In Joyce Cary's short story, "Growing Up," Robert Quick, the narrator of the story realizes that his daughters are growing up, which forces him to do the same.
When Robert (referred to as "Quick") returns home on Friday, he calls out for the girls, but receives no answer. Quick is a man who believes that he is different from other fathers—he...
...never asked for affection [or]...flirted with their daughters, who encouraged them to love.
Thinking he knows them well, when he finds them in the garden and they do not respond, he is disappointed. This may serve as foreshadowing, for when the girls do act, it is in a way totally unfamiliar to him and frightening for Quick, who, having no experience with raising pre-adolescent girls—is unprepared for the sudden change in their demeanor and behavior.
As Jenny and Kate rouse themselves, their dog, Snort, comes to play. Kate shoves the dog away and Jenny joins in, but then Jenny throws a bamboo "spear" at the dog. Snort's response will mirror Quick's:
[Snort], startled, uttered a loud uncertain bark and approached, wagging her behind so vigorously that she curled her body sideways at each wag. She was not sure if this was a new game, or if she had committed some grave crime.
This uncertainty is born of a new aggressiveness on the part of the girls. All at once they begin hurling objects from the garden at the dog.
Snort, described as "the fugitive," is "horrified, overwhelmed" and...
...barked hysterically, crazily, wagged her tail in desperate submission; finally put it between her legs and crept whining between the broken shed and the wall.
This also serves to foreshadow Quick's response, for they will soon turn their attention on him. As Robert starts to rise from his garden chair to save the dog further abuse—while stopping the girls—Kate turns on Quick and...
...aimed a pea-stick at him and shouted at the top of her voice, "Yield, Pale-face."
Jenny soon joins in, rushing at her father with a "rake she carried like a lance." Now both girls are in the throes of laughter, and hurl themselves on Quick, as one shouts: "Kill him—scalp him. Torture him."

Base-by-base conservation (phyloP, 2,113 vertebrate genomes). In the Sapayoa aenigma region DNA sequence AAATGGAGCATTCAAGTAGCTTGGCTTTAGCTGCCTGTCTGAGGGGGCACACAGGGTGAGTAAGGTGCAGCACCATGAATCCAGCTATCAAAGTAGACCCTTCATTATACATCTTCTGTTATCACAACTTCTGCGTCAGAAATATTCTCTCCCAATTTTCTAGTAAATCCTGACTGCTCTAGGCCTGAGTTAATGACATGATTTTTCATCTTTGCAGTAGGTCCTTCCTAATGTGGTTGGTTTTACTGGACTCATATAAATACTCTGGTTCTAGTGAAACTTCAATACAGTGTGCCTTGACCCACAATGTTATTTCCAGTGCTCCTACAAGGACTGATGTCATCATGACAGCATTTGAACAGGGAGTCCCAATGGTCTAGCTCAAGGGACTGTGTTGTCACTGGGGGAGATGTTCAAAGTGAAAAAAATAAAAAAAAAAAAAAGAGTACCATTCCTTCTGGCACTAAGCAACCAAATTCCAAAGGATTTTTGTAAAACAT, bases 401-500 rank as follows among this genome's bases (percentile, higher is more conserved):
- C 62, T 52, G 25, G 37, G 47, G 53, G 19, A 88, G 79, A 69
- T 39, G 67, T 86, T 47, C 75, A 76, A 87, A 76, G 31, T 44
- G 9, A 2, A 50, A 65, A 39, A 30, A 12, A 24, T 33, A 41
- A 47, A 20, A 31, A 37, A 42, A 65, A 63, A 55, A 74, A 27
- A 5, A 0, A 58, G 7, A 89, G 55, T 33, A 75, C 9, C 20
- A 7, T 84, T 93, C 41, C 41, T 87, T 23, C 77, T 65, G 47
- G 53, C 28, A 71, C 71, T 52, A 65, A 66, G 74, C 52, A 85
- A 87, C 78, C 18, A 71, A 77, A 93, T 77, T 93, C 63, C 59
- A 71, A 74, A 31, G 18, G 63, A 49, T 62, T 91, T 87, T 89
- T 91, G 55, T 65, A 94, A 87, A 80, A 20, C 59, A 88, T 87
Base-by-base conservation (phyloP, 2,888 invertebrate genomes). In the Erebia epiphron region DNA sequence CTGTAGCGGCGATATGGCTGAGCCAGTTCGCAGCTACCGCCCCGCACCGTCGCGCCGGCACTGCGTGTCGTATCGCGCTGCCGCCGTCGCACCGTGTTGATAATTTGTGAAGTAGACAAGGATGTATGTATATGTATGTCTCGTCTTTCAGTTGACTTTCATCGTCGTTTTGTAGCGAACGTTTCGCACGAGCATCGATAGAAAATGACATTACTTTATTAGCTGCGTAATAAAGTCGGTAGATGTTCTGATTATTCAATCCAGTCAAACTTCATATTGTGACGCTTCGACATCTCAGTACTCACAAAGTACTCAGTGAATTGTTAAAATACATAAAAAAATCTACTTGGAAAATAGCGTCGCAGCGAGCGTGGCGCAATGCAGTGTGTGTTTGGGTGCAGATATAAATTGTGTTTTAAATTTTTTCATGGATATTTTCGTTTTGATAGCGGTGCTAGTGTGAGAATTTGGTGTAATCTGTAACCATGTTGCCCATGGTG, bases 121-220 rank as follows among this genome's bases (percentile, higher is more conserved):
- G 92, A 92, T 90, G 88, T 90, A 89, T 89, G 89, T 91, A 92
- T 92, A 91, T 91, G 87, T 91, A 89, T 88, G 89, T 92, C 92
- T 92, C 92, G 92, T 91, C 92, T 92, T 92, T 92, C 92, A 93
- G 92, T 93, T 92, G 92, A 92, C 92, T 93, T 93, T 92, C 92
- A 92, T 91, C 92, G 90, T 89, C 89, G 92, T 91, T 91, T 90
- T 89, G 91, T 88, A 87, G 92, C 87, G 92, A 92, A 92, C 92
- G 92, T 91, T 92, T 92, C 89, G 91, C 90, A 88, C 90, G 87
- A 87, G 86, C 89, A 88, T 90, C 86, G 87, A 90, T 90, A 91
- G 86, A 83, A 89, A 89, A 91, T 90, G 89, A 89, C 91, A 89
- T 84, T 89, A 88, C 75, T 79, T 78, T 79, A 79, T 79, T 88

As they descend upon him, Quick is frightened because the two seem to have "gone completely mad, vindictive." They begin to hurt him and he does not know how to defend himself: the narrator notes that Quick does not want to hurt them in defending himself, but it may symbolically signify that the father has no idea what is happening and cannot conceive of a way to approach these strange girls who he used to play with. Even as Jenny squeezes his collar, actually cutting off his air, Quick does not act.
As the chair collapses, the dog nips Quick's head and it bleeds. This calms the girls who run around now, caring for his wound. Jenny is concerned, while Kate still giggles. These children are strangers to Quick. He is angry and surprised, but does not let them see this.
It seemed to him that something new had broken into his old simple and happy relation with his daughters; that they had suddenly receded from him into a world of their own in which he had not standing...
As Snort before him, Quick retreats from their attacks. He realizes that the relationship he shared with them before is gone. Soon enough, he thinks, he won't be good for anything but his checkbook. This saddens Quick, but he realizes that as his daughters are growing up, he must do the same so as to find a way to deal with these changes in his girls.